Tuesday, October 30, 2007
I was recently at a meeting where a discussion of inclusion of 3rd party content in an information resource arose as a topic. The specific topic centered around 3rd party content hosted along side search results in a research database but this brings up and interesting disconnect that I have encountered here at my Library. That is: what responsibility do librarians have to the validity of 3rd party content?

One camp sits firmly in the "if it isn't properly vetted it doesn't belong anywhere near authoritative sources." I recently ran into this on a news feed I include on my library's webpage (homepage no less). I have an aggregator troll the web for news about my organization and use Feedigest to display the results. And, by web, I mean that whole, huge, messy thing called the World Wide Web. This content is hardly vetted! The concerns came when we recently had a news item involving the TV reality show Beauty and the Geek. Panic! There is non-technical, markedly non-relevant material right on the LIBRARY HOMEPAGE! *faint* This camp believes in information beauty - and beautiful information is authoritative, relevant, and (usually) paid for.

The other camp (of which I tend to spend a night or two) believes that information only has value when assessed by the reader and it can not be held back by the strictures of "relevance" or "authority." After all, one person's irrelevant is another person's eureka! moment. Information must be free! "You can't stop the signal!" ($5 if you can name that movie!). This camp is the Geek camp - maybe including, but not limited to, "millennials" that have grown up downloading free music and getting their news from blogs.

I think there is an important middle ground with valuable opportunities for Librarians. The "Beauty" camp is missing the forest for the trees - end-users are already going elsewhere to get their information! They are going to Google and Yahoo and The Onion. They are deciding for themselves what is relevant and authoritative. Are they doing this well? Perhaps not. But they ARE doing it. Ignoring that fact and being information "purists" is counterintuitive. The "Geeks" aren't getting it right either. One of the value-added services librarians provide are filtering of information noise and some level of validation of authority. This is not a role to be taken lightly in an ever pouring deluge of information assaulting our patrons.

Wherever shall the twain meet?

I think there are two ways that librarians can utilize 3rd party content without abandoning Beauty for the Geek.
  1. Notification of content types. There are several, evermore obvious ways to delineate your content. In my library we differentiate between subscribed and unsubscribed content and there are several ways to do this.
    1. Post a content policy on your page. Of course, like a EULA, no one will ever read it but at least it is there.
    2. On my library website we use a small icon to designate subscribed and non-subscribed content. This is minimally intrusive. On included RSS feeds the news service usually includes a "brought to you by..." branding.
    3. Another method is to separate content by chunking subscribed separate from unsubscribed content on a page or even on separate pages. I do not like this method because information is information to the patron - they don't care how we acquired it.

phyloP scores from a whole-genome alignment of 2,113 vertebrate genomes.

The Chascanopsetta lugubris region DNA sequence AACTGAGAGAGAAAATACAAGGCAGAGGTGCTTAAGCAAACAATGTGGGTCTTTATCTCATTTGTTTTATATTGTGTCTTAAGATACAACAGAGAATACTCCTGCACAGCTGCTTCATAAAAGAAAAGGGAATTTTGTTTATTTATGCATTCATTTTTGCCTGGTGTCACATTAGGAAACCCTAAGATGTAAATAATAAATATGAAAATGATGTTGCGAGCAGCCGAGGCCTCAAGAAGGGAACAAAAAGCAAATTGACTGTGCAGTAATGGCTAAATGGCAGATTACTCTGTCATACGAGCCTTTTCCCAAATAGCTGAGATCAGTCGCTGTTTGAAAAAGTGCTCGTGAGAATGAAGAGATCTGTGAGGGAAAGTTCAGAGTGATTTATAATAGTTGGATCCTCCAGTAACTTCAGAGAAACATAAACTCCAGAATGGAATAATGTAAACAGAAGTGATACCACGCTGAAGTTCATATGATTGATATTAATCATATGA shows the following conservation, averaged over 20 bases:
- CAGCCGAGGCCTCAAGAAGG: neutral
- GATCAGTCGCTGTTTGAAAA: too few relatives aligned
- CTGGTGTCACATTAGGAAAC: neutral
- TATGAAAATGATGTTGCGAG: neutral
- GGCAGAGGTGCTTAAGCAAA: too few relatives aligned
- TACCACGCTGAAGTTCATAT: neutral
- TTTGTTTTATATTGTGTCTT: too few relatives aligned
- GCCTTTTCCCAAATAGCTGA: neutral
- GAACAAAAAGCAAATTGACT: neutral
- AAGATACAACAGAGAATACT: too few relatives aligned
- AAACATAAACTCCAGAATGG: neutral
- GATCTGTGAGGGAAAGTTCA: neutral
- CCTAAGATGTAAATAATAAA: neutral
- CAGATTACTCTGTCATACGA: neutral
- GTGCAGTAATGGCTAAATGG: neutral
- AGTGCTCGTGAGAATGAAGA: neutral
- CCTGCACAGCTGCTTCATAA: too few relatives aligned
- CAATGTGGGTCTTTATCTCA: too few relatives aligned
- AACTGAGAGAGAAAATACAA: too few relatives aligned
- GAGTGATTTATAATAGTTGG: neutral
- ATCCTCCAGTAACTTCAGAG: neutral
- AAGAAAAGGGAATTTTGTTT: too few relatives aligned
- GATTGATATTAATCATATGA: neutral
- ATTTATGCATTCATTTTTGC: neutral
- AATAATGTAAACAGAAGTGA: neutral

4. The most intrusive method would be a middle-page that a patron hits before proceeding that informs them they are about to view a page that has not been reviewed. This method can be annoying from a usability perspective and I am not a fan of this. Ultimately it will depend on the sensitivity of the user community.
  2. Vetting the source. This is the most obvious one to me. If I have put it on our library webpage then I have vetted it to some extent. I might not be able to screen every news item but I do generally trust Yahoo! as a news source and I have created a search string that I believe will minimize noise and maximize relevance. For example, I have an included RSS feed on my Nanotechnology subject guide that searches Yahoo! news for the following string: Yahoo! News search results for [nanotechnology OR nano-technology OR Nano* -apple -ipod]. As far as I'm concerned this is a vetted resource. Using Feedigest I can also mash this news feed with news from nanotechnology.com and nanotech-now.com to create a single consolidated source for my patrons. If I one day get a news item about a reality show because one of the contestants once bombed a nanotech firm - then cest la vie! This is still less noise than my patron typing "nano" into Google.
So is it worth it?

I think that the benefits of this type of content are worthwhile. With integration of additional content your library site can be:
  • Be the one-stop information source for your patrons
  • Save them time in sorting their own results
  • Provide real-time, value-added information
So, Beauties don't throw out this juicy content! Geeks don't drown us in free information! Get together - hold hands - it is a beautiful geektastic thing.

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posted by Paige Lucas-Stannard at 8:19 AM | 0 comments
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